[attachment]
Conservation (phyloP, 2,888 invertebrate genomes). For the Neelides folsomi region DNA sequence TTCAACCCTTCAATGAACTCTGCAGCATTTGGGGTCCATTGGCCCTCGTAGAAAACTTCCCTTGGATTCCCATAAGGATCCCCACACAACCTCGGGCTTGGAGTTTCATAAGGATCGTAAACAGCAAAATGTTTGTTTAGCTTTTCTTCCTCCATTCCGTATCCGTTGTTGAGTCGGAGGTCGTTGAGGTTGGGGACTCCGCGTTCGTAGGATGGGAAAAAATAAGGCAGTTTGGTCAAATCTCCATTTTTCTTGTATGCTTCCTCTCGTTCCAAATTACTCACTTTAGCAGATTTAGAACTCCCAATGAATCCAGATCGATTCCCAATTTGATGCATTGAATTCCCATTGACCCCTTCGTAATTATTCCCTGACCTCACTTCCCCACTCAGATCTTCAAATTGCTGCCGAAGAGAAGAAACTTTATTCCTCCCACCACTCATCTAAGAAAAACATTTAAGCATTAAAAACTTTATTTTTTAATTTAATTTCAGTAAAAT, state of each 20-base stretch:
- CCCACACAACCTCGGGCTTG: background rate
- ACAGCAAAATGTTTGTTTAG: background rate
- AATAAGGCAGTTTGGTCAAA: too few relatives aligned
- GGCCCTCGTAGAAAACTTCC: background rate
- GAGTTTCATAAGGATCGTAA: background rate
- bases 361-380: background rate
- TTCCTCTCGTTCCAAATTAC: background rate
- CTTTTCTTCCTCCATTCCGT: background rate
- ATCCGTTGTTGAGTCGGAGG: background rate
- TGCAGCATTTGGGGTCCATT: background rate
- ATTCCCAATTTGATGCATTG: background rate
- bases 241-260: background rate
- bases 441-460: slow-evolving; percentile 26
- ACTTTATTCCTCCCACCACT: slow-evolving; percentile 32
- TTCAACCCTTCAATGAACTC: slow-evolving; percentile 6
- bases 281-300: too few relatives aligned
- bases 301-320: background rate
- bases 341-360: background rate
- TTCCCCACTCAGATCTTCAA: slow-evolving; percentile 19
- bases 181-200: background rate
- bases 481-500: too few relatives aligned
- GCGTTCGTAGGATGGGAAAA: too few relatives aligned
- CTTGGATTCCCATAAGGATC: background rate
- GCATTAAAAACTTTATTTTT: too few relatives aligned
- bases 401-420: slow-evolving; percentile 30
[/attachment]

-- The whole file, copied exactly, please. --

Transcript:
Conservation (phyloP, 2,888 invertebrate genomes). For the Neelides folsomi region DNA sequence TTCAACCCTTCAATGAACTCTGCAGCATTTGGGGTCCATTGGCCCTCGTAGAAAACTTCCCTTGGATTCCCATAAGGATCCCCACACAACCTCGGGCTTGGAGTTTCATAAGGATCGTAAACAGCAAAATGTTTGTTTAGCTTTTCTTCCTCCATTCCGTATCCGTTGTTGAGTCGGAGGTCGTTGAGGTTGGGGACTCCGCGTTCGTAGGATGGGAAAAAATAAGGCAGTTTGGTCAAATCTCCATTTTTCTTGTATGCTTCCTCTCGTTCCAAATTACTCACTTTAGCAGATTTAGAACTCCCAATGAATCCAGATCGATTCCCAATTTGATGCATTGAATTCCCATTGACCCCTTCGTAATTATTCCCTGACCTCACTTCCCCACTCAGATCTTCAAATTGCTGCCGAAGAGAAGAAACTTTATTCCTCCCACCACTCATCTAAGAAAAACATTTAAGCATTAAAAACTTTATTTTTTAATTTAATTTCAGTAAAAT, state of each 20-base stretch:
- CCCACACAACCTCGGGCTTG: background rate
- ACAGCAAAATGTTTGTTTAG: background rate
- AATAAGGCAGTTTGGTCAAA: too few relatives aligned
- GGCCCTCGTAGAAAACTTCC: background rate
- GAGTTTCATAAGGATCGTAA: background rate
- bases 361-380: background rate
- TTCCTCTCGTTCCAAATTAC: background rate
- CTTTTCTTCCTCCATTCCGT: background rate
- ATCCGTTGTTGAGTCGGAGG: background rate
- TGCAGCATTTGGGGTCCATT: background rate
- ATTCCCAATTTGATGCATTG: background rate
- bases 241-260: background rate
- bases 441-460: slow-evolving; percentile 26
- ACTTTATTCCTCCCACCACT: slow-evolving; percentile 32
- TTCAACCCTTCAATGAACTC: slow-evolving; percentile 6
- bases 281-300: too few relatives aligned
- bases 301-320: background rate
- bases 341-360: background rate
- TTCCCCACTCAGATCTTCAA: slow-evolving; percentile 19
- bases 181-200: background rate
- bases 481-500: too few relatives aligned
- GCGTTCGTAGGATGGGAAAA: too few relatives aligned
- CTTGGATTCCCATAAGGATC: background rate
- GCATTAAAAACTTTATTTTT: too few relatives aligned
- bases 401-420: slow-evolving; percentile 30